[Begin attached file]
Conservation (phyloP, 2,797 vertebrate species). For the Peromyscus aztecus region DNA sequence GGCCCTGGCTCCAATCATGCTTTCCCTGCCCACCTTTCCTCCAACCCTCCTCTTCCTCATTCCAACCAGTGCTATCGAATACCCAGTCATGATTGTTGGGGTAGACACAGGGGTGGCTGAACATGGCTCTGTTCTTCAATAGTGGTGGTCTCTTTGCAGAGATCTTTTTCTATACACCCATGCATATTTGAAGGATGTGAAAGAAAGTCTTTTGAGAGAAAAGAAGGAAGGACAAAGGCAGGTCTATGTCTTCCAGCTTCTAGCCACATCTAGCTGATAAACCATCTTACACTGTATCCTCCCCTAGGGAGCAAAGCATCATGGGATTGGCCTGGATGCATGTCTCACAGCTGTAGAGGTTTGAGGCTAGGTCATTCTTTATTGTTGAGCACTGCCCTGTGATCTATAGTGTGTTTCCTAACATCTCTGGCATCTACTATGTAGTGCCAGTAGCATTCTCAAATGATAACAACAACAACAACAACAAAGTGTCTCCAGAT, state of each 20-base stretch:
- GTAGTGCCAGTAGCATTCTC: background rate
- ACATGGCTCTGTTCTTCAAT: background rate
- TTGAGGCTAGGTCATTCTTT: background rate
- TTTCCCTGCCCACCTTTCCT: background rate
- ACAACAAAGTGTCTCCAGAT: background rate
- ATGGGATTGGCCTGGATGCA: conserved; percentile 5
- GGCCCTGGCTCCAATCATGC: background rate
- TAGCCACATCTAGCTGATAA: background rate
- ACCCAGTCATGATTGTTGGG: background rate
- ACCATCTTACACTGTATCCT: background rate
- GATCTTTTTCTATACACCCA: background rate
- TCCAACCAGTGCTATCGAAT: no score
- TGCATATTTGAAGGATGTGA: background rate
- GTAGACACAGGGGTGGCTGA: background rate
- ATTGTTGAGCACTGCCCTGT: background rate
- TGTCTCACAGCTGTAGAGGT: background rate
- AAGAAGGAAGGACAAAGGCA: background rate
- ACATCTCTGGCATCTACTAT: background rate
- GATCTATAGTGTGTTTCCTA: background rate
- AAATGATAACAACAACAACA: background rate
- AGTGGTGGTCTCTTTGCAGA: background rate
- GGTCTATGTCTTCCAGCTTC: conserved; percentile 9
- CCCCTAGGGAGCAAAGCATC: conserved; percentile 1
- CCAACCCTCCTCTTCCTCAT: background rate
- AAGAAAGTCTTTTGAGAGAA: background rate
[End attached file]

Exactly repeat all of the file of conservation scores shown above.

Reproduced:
Conservation (phyloP, 2,797 vertebrate species). For the Peromyscus aztecus region DNA sequence GGCCCTGGCTCCAATCATGCTTTCCCTGCCCACCTTTCCTCCAACCCTCCTCTTCCTCATTCCAACCAGTGCTATCGAATACCCAGTCATGATTGTTGGGGTAGACACAGGGGTGGCTGAACATGGCTCTGTTCTTCAATAGTGGTGGTCTCTTTGCAGAGATCTTTTTCTATACACCCATGCATATTTGAAGGATGTGAAAGAAAGTCTTTTGAGAGAAAAGAAGGAAGGACAAAGGCAGGTCTATGTCTTCCAGCTTCTAGCCACATCTAGCTGATAAACCATCTTACACTGTATCCTCCCCTAGGGAGCAAAGCATCATGGGATTGGCCTGGATGCATGTCTCACAGCTGTAGAGGTTTGAGGCTAGGTCATTCTTTATTGTTGAGCACTGCCCTGTGATCTATAGTGTGTTTCCTAACATCTCTGGCATCTACTATGTAGTGCCAGTAGCATTCTCAAATGATAACAACAACAACAACAACAAAGTGTCTCCAGAT, state of each 20-base stretch:
- GTAGTGCCAGTAGCATTCTC: background rate
- ACATGGCTCTGTTCTTCAAT: background rate
- TTGAGGCTAGGTCATTCTTT: background rate
- TTTCCCTGCCCACCTTTCCT: background rate
- ACAACAAAGTGTCTCCAGAT: background rate
- ATGGGATTGGCCTGGATGCA: conserved; percentile 5
- GGCCCTGGCTCCAATCATGC: background rate
- TAGCCACATCTAGCTGATAA: background rate
- ACCCAGTCATGATTGTTGGG: background rate
- ACCATCTTACACTGTATCCT: background rate
- GATCTTTTTCTATACACCCA: background rate
- TCCAACCAGTGCTATCGAAT: no score
- TGCATATTTGAAGGATGTGA: background rate
- GTAGACACAGGGGTGGCTGA: background rate
- ATTGTTGAGCACTGCCCTGT: background rate
- TGTCTCACAGCTGTAGAGGT: background rate
- AAGAAGGAAGGACAAAGGCA: background rate
- ACATCTCTGGCATCTACTAT: background rate
- GATCTATAGTGTGTTTCCTA: background rate
- AAATGATAACAACAACAACA: background rate
- AGTGGTGGTCTCTTTGCAGA: background rate
- GGTCTATGTCTTCCAGCTTC: conserved; percentile 9
- CCCCTAGGGAGCAAAGCATC: conserved; percentile 1
- CCAACCCTCCTCTTCCTCAT: background rate
- AAGAAAGTCTTTTGAGAGAA: background rate